• Alephs Moved Again  Place   has   been   a   binding   thread   throughout   this   research   to   explore   the   Edinburgh  Aesthetic  and  to  document  and  assess  public  art  in  this  city.    By  referencing  place  as  a  fluid   notion   it   acknowledges   Edinburgh   is   a   city   full   of   cross-­‐hatchings   of   cultures   and  identities,   constantly   in   flux.     In   documenting   the   artworks   I   have   highlighted   the  artworks  we  have,  what  is  lacking  and  in  my  opinion  what  is  required  to  produce  new  relevant   contemporary   public   art   in   Edinburgh.     The   long-­‐term   goal   in   for   the  acknowledgment   of   a   culturally   dynamic   (hybridity57)  city  is  to  give  rise  to  something  new,  new  negotiations  of  meaning  and  representation.    The   geographer’s   viewpoint   and   analysis   of   a   dynamic   sense   of   place   in   conjunction  with   my   attempted   definition   of   the   Edinburgh   Aesthetic   has   been   essential   in  understanding   the   use   of   public   artworks,   and   discussing   the   context   in   which   they  currently   sit   to   enable   me   to   document   the   artworks   and   progress   with   my   project   to  become  a  resource.              57   Referenced   from   Jonathan   Rutherford.   "The   Third   Space.   Interview   with   Homi   Bhabha."   Identity:  Community,  Culture,  Difference.  London:  Lawrence  &  Wishart.  1998.  p.  211     48
    • Alephs Moved AgainWEBSITE  AND  PORTFOLIO  LOCATION    My   Master’s   Project   has   culminated   in   the   production   and   dissemination   of   the   website  Alephs  Moved  Again,  which  documents  public  art  in  Edinburgh.       • The  website  for  assessment  is:    Portfolio  information  and  links  in  regard  to  the  website  Alephs  Moved  Again     • Portfolio  as  part  of  the  assessment  is  available:   o         49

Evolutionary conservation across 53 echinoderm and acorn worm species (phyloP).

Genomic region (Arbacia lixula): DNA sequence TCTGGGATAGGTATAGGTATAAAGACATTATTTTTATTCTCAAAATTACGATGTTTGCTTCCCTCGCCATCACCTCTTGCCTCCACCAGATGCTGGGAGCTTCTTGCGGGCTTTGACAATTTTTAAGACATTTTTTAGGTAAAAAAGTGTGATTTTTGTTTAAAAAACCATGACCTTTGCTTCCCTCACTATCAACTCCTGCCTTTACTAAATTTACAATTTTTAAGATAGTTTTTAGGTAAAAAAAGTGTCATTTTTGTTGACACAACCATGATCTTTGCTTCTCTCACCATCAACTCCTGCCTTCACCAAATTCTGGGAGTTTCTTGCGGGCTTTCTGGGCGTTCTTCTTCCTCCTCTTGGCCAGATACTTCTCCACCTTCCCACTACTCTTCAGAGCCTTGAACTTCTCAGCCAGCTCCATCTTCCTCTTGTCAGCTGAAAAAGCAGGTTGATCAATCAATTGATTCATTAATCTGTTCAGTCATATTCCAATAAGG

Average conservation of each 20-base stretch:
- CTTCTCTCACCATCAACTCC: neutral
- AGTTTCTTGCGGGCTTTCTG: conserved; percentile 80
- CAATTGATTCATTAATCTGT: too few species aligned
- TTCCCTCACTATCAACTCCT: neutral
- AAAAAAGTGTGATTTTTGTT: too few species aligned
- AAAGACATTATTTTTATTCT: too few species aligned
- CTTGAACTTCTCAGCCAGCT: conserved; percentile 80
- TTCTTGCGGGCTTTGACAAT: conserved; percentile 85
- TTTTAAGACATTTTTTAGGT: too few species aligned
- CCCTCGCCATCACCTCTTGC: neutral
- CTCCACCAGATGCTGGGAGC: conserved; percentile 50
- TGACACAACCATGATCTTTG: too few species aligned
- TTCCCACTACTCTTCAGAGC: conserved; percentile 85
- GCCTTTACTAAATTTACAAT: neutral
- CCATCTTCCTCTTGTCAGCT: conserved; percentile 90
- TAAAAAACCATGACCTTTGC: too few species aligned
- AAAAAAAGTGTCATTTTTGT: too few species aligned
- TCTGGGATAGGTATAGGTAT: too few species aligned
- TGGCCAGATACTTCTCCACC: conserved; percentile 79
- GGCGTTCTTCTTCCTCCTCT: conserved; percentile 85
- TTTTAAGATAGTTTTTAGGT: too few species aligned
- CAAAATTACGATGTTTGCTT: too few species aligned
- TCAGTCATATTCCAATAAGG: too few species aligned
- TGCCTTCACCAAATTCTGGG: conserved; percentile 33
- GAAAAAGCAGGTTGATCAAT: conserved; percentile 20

• Alephs Moved AgainILLUSTRATION  FIGURE  LIST    {Figure  1,  p.1}       50
    • Alephs Moved Again{Figure  2,  p.  6,  15,  18}   • David  Hume,  Alexander  Stoddart,  Royal  Mile  Edinburgh,  1995-­‐97   • Danny   Yee,   who   has   licensed   it   under   GFDL,   Creative   Commons   Generic   Attribution   /   Share-­‐ Alike  3.0                         51
    • Alephs Moved Again{Figure  3,  p.  9}   • Horse,  Rider,  Eagle,  Eoghan  Bridge,  Stockbridge,  Edinburgh,  1997   • ©  Copyright  Kim  Traynor  and  licensed  for  reuse  under  this  Creative  Commons  Licence.                                             52
    • Alephs Moved Again{Figure  4,  p.  9}   • Tilted  Arc,  New  York,  Richard  Serra,  1981   •   • Per   §   107   it   is   believed   that   reproduction   for   criticism,   comment,   teaching   and   scholarship   constitutes  fair  use  and  does  not  infringe  copyright.      {Figure  5,  p.  13}   • 6  Times,  Edinburgh,  Antony  Gormley,  2010   • ©  Copyright  Greame  Pow  and  licensed  for  reuse  under  this  Creative  Commons  Licence.       53
    • Alephs Moved Again{Figure  6,  p.  14,  17}   • Industry  of  Leith,  Street  Artworks,  Tim  Chalk  and  Paul  Grime  1986   • ©  Copyright  Kim  Traynor  and  licensed  for  reuse  under  this  Creative  Commons  Licence.      {Figure  7,  p.  18}   • Anish  Kapoor,  Cloud  Gate,  Chicago   •           54
    • Alephs Moved Again {Figure  8,  p.  18}   • Orbit  Tower,  Anish  Kapoor  and  Cecil  Barmond,  London,  2012   •                           55
    • Alephs Moved Again{Figure  9,  p.  18}   • The  Spire  of  Dublin,  officially  called  the  Monument  of  Light,  Ian  Ritchie,  2003   • Permission  is  granted  to  copy,  distribute  and/or  modify  this  document  under  the  terms  of   the  GNU  Free  Documentation  License                           56